Thank you @Belbyr! Do you remember if this was in a journal article or a video (or something else)? I am going to try to find it in the future and am really curious who she felt that subgroup was that it could work for. I didn't realize that she uses Rituximab (unless I knew and forgot)? I am wondering if she uses Cell Trend or other autoantibody testing to determine subgroups? I am so curious now!!!
Is your free testosterone level also below normal as well?
As of 2014, for the HPA axis, the hypothalamic-pituitary-gonadal (HPG) axis and the immune system, respectively, Klimas had found :
(I believe in the above instance that the female CFS patients may have been a mixture of pre- and postmenopausal women, since they're just described as having an average age of 50, but I'm not sure.)
I haven't been able to determine what Klimas has found the HPA, HPG and immune system profile to be for ME/CFS males, except that they appear to have at least some immune shift towards the proinflammatory TH1 state, but it is different than in GWI males.
Ritux really did appear to work well on some individuals. The trick is figuring out whom. Because it's a pretty drastic therapy. You don't want an already-weakened individual to go through that, potentially making themselves worse.
Do you know if anyone is still studying or researching this? I wish I knew what made me such a robust responder (besides that I have B-cell driven autoantibodies). I assume there are many people with autoantibodies who are not responders so there must be something more.
That is interesting and for a long time I had extremely low testosterone levels as well (and women are supposed to have some testosterone like you said).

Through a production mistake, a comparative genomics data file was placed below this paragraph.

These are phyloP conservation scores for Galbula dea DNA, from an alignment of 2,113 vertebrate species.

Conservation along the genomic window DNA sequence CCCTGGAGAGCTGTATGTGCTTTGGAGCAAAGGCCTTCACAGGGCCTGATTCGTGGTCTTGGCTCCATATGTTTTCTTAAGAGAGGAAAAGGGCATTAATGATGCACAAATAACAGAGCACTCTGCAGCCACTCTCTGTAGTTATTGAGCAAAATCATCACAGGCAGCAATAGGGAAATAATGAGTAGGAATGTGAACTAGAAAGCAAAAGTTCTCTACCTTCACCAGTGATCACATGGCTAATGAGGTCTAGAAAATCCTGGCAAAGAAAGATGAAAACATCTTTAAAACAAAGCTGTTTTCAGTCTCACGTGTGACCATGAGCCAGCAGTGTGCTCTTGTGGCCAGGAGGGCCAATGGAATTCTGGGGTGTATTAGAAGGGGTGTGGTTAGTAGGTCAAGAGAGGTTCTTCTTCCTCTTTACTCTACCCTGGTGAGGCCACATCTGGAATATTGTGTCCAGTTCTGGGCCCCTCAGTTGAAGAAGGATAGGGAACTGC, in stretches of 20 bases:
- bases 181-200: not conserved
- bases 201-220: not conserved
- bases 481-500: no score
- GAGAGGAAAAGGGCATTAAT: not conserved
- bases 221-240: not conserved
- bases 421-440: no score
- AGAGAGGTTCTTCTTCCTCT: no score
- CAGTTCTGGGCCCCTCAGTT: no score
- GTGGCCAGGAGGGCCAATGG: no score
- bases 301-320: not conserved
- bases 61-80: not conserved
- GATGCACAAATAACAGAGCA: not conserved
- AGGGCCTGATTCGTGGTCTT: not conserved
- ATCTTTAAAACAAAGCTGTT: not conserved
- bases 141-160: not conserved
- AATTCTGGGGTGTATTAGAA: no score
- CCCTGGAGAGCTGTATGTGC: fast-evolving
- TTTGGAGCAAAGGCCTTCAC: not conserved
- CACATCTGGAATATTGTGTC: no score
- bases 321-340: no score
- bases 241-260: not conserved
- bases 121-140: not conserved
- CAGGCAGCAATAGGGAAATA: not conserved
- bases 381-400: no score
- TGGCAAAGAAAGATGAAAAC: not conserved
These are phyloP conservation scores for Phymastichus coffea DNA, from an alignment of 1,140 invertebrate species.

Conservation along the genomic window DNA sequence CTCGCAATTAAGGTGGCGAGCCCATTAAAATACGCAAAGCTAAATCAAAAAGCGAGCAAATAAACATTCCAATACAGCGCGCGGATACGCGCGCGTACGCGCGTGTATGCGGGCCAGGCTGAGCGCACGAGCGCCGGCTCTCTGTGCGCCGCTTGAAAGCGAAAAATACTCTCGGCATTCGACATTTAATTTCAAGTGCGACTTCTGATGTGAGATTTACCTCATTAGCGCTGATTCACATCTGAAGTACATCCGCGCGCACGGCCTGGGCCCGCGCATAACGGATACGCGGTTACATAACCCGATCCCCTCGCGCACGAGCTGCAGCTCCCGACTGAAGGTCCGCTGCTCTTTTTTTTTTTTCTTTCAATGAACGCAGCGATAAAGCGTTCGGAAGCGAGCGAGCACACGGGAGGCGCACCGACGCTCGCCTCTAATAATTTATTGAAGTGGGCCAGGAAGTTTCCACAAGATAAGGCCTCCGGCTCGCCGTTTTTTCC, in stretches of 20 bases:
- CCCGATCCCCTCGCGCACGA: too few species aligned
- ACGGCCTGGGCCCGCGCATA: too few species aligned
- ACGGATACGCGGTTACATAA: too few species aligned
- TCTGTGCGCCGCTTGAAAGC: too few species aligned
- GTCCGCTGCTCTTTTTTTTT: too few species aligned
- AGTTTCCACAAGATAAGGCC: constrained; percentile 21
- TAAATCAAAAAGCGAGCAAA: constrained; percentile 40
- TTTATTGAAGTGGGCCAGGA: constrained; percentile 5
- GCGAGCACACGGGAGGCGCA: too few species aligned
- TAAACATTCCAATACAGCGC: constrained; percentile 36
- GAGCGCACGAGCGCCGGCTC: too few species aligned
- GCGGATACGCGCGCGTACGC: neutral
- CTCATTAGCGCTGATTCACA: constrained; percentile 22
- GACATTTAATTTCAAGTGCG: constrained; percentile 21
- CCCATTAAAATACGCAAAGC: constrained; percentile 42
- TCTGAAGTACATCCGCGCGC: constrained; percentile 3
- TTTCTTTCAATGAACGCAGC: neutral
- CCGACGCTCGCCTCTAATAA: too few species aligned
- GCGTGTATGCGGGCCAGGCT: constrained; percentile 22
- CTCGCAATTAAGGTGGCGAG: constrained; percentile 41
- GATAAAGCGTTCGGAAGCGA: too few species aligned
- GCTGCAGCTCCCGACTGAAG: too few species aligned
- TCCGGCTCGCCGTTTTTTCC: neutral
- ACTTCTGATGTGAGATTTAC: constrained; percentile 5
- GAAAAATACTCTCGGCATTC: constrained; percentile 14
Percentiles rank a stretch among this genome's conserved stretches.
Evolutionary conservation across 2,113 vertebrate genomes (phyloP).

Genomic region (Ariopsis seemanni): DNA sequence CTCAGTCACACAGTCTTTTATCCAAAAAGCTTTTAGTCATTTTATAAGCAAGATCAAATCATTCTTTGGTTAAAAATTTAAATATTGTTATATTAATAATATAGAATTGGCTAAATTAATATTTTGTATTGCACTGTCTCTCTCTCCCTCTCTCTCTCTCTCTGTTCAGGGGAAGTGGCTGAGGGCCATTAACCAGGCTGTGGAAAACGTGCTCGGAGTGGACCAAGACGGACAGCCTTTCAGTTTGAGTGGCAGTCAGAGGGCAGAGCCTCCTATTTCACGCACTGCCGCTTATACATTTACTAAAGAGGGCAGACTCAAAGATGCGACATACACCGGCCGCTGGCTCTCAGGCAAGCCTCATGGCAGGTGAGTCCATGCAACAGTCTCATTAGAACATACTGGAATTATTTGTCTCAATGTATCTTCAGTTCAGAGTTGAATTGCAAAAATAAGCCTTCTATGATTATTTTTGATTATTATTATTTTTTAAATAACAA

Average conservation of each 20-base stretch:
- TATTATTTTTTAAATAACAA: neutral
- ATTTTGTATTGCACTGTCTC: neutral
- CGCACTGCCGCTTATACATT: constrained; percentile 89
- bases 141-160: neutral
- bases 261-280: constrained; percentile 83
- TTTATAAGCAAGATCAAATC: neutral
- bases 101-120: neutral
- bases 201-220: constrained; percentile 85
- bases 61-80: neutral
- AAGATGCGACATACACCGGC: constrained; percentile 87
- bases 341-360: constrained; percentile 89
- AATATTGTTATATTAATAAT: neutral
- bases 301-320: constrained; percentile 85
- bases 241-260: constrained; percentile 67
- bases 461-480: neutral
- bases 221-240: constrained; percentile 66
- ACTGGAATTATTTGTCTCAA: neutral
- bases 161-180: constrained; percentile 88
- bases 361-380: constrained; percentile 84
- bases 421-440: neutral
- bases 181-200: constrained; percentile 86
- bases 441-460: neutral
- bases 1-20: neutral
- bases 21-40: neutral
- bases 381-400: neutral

My main doctor was so concerned that he had me do an extra panel w/several additional testosterone tests (although I don't remember what it was called). He did not feel in any way that it was the cause of my illness vs. just another abnormal test that could possibly be contributing to the level of muscle weakness that I was having at that time and could be improved or corrected. It is normal now (and I never supplemented with anything to make it so which is odd).
Here would be the reasons why Dr Klimas did not answer you:
1) She is not your doctor. She is not responsible for you. She doesn’t know your case. She hasn ‘t prescribed this medication to you. It would be medical malpractice if she encouragend patients to take dangerous medication on their own. She would risk her entire career and future clinical trials by encouraging folks to take drugs without medical surveilance and without due dilligence.
2) the black box warning on etarnacept:
On May 2, 2008, the FDA placed a black box warning on etanercept due to a number of serious infections associated with the drug. Serious infections and sepsis, including fatalities, have been reported with the use of etanercept including reactivation of latent tuberculosis and hepatitis B infections.
There has also been a report of strongyloides hyperinfection after use of etanercept
This is not to be taken lightly.
Patients taking meds on their own and risking everything should not in my view imperil the chances a doctor has in trialling these drugs the right way, through FDA approved clinical trials that will assess for safety and efficacy of the protocols. These patients receive regular care and careful follow-up to assess side-effects and toxicity of both drugs and combined complications.
The last thing that Dr Klimas wants at this point is just this, patients doing their own trials.